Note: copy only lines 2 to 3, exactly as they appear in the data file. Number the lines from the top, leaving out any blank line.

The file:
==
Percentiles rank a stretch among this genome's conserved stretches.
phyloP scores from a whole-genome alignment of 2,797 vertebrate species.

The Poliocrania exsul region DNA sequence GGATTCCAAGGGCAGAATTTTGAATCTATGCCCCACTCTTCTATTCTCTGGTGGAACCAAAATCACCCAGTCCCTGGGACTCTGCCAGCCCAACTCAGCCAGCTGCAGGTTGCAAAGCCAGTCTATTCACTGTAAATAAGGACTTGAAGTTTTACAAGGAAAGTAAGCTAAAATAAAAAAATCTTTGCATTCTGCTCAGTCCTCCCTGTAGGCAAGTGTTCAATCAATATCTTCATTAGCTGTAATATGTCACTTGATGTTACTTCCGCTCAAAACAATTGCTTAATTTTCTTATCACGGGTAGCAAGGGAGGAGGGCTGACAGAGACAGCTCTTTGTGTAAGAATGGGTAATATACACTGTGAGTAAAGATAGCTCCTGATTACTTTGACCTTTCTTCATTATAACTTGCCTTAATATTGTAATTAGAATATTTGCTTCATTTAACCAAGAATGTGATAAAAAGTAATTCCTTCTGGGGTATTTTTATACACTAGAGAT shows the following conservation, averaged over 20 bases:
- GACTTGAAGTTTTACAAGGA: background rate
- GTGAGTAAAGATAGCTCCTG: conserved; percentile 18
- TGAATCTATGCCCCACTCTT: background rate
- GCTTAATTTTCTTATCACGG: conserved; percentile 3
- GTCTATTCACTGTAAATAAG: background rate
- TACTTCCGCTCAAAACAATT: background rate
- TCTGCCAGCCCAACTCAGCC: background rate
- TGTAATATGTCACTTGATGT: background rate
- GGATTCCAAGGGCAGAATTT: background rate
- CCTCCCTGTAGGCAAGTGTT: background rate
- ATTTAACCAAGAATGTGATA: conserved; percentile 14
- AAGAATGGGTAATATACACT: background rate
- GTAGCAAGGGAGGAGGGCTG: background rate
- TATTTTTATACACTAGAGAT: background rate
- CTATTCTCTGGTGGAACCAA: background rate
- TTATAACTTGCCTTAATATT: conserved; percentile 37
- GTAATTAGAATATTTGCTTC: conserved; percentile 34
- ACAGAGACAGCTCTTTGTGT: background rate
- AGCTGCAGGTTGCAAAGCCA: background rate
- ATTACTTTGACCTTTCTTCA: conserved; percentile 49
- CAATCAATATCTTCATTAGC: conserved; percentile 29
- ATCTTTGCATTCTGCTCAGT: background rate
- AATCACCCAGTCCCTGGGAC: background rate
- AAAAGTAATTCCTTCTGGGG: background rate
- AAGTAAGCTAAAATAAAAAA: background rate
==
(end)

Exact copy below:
phyloP scores from a whole-genome alignment of 2,797 vertebrate species.

The Poliocrania exsul region DNA sequence GGATTCCAAGGGCAGAATTTTGAATCTATGCCCCACTCTTCTATTCTCTGGTGGAACCAAAATCACCCAGTCCCTGGGACTCTGCCAGCCCAACTCAGCCAGCTGCAGGTTGCAAAGCCAGTCTATTCACTGTAAATAAGGACTTGAAGTTTTACAAGGAAAGTAAGCTAAAATAAAAAAATCTTTGCATTCTGCTCAGTCCTCCCTGTAGGCAAGTGTTCAATCAATATCTTCATTAGCTGTAATATGTCACTTGATGTTACTTCCGCTCAAAACAATTGCTTAATTTTCTTATCACGGGTAGCAAGGGAGGAGGGCTGACAGAGACAGCTCTTTGTGTAAGAATGGGTAATATACACTGTGAGTAAAGATAGCTCCTGATTACTTTGACCTTTCTTCATTATAACTTGCCTTAATATTGTAATTAGAATATTTGCTTCATTTAACCAAGAATGTGATAAAAAGTAATTCCTTCTGGGGTATTTTTATACACTAGAGAT shows the following conservation, averaged over 20 bases: